Do young trees contribute to soil labile carbon and nitrogen recovery?
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Purpose: This study aimed to evaluate the effects of tree cover (tree plots (Acacia disparrima and Eucalyptus crebra) vs. non-tree plots) on soil labile carbon (C) and nitrogen (N) recovery in revegetation trials, without and with topsoil removal, 3 years following tree planting. Materials and methods: Soil total C (TC) and total N (TN), hot-water-extractable organic C (HWEOC), hot-water-extractable total N (HWETN), microbial biomass (MB) and potentially mineralisable N (PMN) were measured. Results and discussion: Where topsoil had not been removed, soil TN, HWEOC, HWETN and PMN were significantly higher in the tree-covered plots compared to non-tree-covered plots. In contrast, tree cover did not significantly increase soil labile C and N when topsoil had been removed. Both leguminous and non-leguminous species (A. disparrima and E. crebra) had similar effects on soil labile C and N. Tree cover did not accelerate C and N recovery at their early stage of establishment when topsoil had been removed. Therefore, our finding suggests that topsoil-removed plots may need more than 3 years to replenish soil C and N to their initial levels. There was also a clear indication of C and N depletion in the topsoil in areas not covered by trees even though the topsoil had not been removed. Conclusions: Altogether, these results demonstrate the importance of longer-term monitoring of revegetation areas to be able to assess its success in improving soil quality.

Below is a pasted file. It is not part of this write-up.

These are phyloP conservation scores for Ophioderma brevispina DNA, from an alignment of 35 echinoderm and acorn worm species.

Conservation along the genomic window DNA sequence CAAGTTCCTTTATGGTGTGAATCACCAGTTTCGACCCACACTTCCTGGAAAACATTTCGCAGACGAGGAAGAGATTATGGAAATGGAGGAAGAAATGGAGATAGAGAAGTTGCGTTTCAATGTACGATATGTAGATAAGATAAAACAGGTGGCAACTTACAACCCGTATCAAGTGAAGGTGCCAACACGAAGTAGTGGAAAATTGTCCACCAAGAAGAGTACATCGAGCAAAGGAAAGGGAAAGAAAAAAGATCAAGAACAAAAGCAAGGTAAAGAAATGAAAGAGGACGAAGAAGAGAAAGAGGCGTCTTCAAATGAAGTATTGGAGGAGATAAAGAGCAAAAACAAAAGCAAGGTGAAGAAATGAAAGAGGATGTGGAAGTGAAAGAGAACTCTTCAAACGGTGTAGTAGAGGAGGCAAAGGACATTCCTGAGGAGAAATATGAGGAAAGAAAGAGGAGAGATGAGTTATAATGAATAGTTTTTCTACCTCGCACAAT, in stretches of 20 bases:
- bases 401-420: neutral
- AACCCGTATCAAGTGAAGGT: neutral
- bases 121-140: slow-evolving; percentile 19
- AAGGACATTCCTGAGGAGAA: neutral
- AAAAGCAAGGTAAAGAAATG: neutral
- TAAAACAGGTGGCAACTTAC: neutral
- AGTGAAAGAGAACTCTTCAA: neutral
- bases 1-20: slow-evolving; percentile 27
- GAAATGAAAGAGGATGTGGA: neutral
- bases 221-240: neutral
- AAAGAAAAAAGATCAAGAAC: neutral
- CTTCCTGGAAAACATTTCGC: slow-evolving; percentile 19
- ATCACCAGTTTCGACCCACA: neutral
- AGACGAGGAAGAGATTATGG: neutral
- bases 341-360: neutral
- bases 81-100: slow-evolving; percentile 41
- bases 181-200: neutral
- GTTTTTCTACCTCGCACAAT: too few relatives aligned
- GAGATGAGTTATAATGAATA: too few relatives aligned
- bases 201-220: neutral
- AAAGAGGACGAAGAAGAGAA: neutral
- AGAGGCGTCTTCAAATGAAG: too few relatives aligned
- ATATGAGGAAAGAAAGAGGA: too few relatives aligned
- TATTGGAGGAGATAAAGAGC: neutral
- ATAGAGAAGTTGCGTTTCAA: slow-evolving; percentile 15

Journal of Soils and Sediments